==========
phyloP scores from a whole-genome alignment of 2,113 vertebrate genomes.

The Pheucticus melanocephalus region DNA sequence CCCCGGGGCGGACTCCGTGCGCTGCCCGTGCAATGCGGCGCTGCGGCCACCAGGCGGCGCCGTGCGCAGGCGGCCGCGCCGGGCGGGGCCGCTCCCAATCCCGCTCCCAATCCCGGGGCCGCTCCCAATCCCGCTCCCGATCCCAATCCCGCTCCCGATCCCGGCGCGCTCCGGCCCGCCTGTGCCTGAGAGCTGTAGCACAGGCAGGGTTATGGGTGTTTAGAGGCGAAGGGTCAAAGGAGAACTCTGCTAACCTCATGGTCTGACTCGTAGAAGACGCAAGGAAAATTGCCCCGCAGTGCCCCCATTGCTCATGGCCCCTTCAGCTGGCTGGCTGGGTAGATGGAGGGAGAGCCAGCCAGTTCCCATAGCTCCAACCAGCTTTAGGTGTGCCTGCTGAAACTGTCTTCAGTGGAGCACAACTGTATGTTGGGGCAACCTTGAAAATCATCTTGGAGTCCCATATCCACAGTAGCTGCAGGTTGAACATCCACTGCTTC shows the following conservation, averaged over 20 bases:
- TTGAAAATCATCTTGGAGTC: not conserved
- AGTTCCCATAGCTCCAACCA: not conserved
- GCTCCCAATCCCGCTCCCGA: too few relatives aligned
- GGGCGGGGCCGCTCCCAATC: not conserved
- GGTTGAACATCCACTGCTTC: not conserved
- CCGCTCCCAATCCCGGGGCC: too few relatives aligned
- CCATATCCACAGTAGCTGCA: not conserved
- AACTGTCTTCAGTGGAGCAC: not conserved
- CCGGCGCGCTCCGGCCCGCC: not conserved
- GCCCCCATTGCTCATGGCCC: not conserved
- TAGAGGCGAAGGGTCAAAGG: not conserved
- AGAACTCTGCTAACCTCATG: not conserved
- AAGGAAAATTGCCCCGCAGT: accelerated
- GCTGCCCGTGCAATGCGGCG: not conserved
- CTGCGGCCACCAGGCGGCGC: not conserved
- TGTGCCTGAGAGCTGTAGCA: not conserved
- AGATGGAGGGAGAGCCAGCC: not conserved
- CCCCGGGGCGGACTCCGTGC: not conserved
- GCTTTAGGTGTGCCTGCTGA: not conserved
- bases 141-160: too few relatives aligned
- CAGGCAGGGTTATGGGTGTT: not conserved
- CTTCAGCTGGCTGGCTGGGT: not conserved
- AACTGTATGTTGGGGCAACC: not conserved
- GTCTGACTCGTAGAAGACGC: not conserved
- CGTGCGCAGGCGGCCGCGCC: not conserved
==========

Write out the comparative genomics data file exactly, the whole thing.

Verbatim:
phyloP scores from a whole-genome alignment of 2,113 vertebrate genomes.

The Pheucticus melanocephalus region DNA sequence CCCCGGGGCGGACTCCGTGCGCTGCCCGTGCAATGCGGCGCTGCGGCCACCAGGCGGCGCCGTGCGCAGGCGGCCGCGCCGGGCGGGGCCGCTCCCAATCCCGCTCCCAATCCCGGGGCCGCTCCCAATCCCGCTCCCGATCCCAATCCCGCTCCCGATCCCGGCGCGCTCCGGCCCGCCTGTGCCTGAGAGCTGTAGCACAGGCAGGGTTATGGGTGTTTAGAGGCGAAGGGTCAAAGGAGAACTCTGCTAACCTCATGGTCTGACTCGTAGAAGACGCAAGGAAAATTGCCCCGCAGTGCCCCCATTGCTCATGGCCCCTTCAGCTGGCTGGCTGGGTAGATGGAGGGAGAGCCAGCCAGTTCCCATAGCTCCAACCAGCTTTAGGTGTGCCTGCTGAAACTGTCTTCAGTGGAGCACAACTGTATGTTGGGGCAACCTTGAAAATCATCTTGGAGTCCCATATCCACAGTAGCTGCAGGTTGAACATCCACTGCTTC shows the following conservation, averaged over 20 bases:
- TTGAAAATCATCTTGGAGTC: not conserved
- AGTTCCCATAGCTCCAACCA: not conserved
- GCTCCCAATCCCGCTCCCGA: too few relatives aligned
- GGGCGGGGCCGCTCCCAATC: not conserved
- GGTTGAACATCCACTGCTTC: not conserved
- CCGCTCCCAATCCCGGGGCC: too few relatives aligned
- CCATATCCACAGTAGCTGCA: not conserved
- AACTGTCTTCAGTGGAGCAC: not conserved
- CCGGCGCGCTCCGGCCCGCC: not conserved
- GCCCCCATTGCTCATGGCCC: not conserved
- TAGAGGCGAAGGGTCAAAGG: not conserved
- AGAACTCTGCTAACCTCATG: not conserved
- AAGGAAAATTGCCCCGCAGT: accelerated
- GCTGCCCGTGCAATGCGGCG: not conserved
- CTGCGGCCACCAGGCGGCGC: not conserved
- TGTGCCTGAGAGCTGTAGCA: not conserved
- AGATGGAGGGAGAGCCAGCC: not conserved
- CCCCGGGGCGGACTCCGTGC: not conserved
- GCTTTAGGTGTGCCTGCTGA: not conserved
- bases 141-160: too few relatives aligned
- CAGGCAGGGTTATGGGTGTT: not conserved
- CTTCAGCTGGCTGGCTGGGT: not conserved
- AACTGTATGTTGGGGCAACC: not conserved
- GTCTGACTCGTAGAAGACGC: not conserved
- CGTGCGCAGGCGGCCGCGCC: not conserved